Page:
Glenn Youngkin from Virginia, United States via Wikimedia Commons

Ned Oliver over at Axios Richmond decides to take two separate and distinct wires and touch them together for maximum dramatic effect, namely how the tour for the Virginia Executive Mansion — recently reopened after the COVID pandemic — whose narrative has satisfied historians for a good two decades or more is today now somehow tied into Youngkin’s opposition to Critical Race Theory.

From the objective-because-it-is-short method at Axios Richmond:

Why it matters: One of Youngkin’s first acts as governor was to ban public schools from teaching what he called “inherently divisive concepts,” prompting fears his administration was attempting to whitewash history books.

    • His administration’s handling of tours at the Executive Mansion offers up-close insight into how he thinks complex histories should be taught.

Does anyone in their right mind think this is objective reporting?

Of course, a more nuanced analysis — one might say “go deeper” — argument would at the very least mention that other institutions such as Montpelier and Monticello (both of whom moved significantly towards 1619 Project revisionism thanks to gifts from former and perhaps fellow Carlyle Group funder David Rubenstein) have reinterpreted both national landmarks in a way that obscures why either James Madison or Thomas Jefferson deserve any special notation in our framework.

Let’s not get that in the way of a free smack on the governor, right?

As for weaponizing the tour as if it were some sort of insight into Youngkin’s true thoughts on the matter, Oliver mentions that the tour is indeed the same tour that has always been on offer, even during the Northam and McAuliffe eras.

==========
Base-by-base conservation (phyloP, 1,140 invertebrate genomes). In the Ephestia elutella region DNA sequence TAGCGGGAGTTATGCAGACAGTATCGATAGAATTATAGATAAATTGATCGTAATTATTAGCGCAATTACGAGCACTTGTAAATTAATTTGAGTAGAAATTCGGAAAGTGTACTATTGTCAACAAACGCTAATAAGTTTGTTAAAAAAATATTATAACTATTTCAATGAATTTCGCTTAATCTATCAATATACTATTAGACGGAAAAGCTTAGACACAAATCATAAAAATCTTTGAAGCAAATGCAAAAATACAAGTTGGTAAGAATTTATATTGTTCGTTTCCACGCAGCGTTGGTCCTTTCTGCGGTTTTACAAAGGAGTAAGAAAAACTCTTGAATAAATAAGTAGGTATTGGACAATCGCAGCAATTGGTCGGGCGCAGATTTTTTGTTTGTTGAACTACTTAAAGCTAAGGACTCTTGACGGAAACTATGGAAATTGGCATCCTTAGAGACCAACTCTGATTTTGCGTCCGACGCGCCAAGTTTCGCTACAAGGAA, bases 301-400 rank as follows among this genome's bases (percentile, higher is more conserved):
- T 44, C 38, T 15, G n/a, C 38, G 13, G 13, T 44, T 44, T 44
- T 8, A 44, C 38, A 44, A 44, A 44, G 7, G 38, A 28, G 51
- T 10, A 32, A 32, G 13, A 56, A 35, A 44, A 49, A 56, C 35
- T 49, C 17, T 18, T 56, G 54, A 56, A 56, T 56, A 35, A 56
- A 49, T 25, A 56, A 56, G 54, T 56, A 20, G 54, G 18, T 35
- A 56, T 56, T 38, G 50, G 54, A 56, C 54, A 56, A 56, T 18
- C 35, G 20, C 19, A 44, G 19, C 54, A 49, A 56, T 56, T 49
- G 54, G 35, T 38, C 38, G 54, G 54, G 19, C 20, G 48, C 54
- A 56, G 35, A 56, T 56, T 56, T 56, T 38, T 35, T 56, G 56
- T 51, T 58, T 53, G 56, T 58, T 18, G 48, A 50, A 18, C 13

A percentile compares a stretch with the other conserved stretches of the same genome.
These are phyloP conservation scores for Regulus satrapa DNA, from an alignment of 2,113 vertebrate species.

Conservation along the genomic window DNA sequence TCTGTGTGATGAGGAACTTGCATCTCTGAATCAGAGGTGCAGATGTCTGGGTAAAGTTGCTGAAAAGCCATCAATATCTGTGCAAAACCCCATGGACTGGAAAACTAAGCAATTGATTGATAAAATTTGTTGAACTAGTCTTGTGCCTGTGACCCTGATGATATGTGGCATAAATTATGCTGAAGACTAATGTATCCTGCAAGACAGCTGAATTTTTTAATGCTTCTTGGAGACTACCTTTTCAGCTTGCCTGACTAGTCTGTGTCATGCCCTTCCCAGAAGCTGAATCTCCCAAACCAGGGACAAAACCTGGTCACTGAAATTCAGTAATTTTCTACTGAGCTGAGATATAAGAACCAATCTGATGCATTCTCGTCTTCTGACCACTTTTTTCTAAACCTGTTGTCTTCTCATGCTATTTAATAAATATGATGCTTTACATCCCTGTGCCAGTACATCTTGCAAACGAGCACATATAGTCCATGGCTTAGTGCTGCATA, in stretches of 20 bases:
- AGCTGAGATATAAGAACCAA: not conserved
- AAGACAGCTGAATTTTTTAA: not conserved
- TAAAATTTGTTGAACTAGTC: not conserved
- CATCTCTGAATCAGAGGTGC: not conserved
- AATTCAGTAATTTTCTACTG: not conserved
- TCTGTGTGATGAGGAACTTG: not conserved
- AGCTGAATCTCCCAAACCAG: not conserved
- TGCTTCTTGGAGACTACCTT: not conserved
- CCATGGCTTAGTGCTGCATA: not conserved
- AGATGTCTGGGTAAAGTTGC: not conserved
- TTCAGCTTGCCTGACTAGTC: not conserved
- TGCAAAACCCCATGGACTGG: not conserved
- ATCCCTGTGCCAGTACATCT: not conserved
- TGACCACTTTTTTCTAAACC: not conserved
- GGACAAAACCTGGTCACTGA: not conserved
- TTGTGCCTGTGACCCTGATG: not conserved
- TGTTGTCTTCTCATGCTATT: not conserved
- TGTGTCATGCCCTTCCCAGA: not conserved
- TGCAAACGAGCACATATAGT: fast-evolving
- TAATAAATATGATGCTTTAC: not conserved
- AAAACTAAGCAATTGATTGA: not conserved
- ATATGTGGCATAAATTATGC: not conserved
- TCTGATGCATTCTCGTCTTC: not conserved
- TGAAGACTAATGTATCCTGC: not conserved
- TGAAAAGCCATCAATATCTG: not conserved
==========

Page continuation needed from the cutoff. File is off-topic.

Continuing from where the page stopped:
This notable — one might dare say “reason not to write it this way” piece of information — doesn’t seem to press pause on anything.

Meanwhile, the political pressure to reinterpret the Executive Mansion tour not just merely include but emphasize slavery betrays the endgame.  If it were purely historical, then it would have been handled through those channels.

Yet the very moment it becomes political?  That’s how you know it is political.  Which means the entire piece and perspective is indeed one more effort in a long tapestry of political reinterpretation of historical (and arguably factual) landmarks in Virginia.

Now if Youngkin is standing tall against that?  Then three cheers for the governor.

But if the governor is merely reopening the Executive Mansion for tours and the 1619 Project folks are demanding a political and dare one say Soviet-style reinterpretation of history through a particular lens?  It strikes one to say that this is the story that “smart brevity” ditches in favor of an abrupt if telling effort.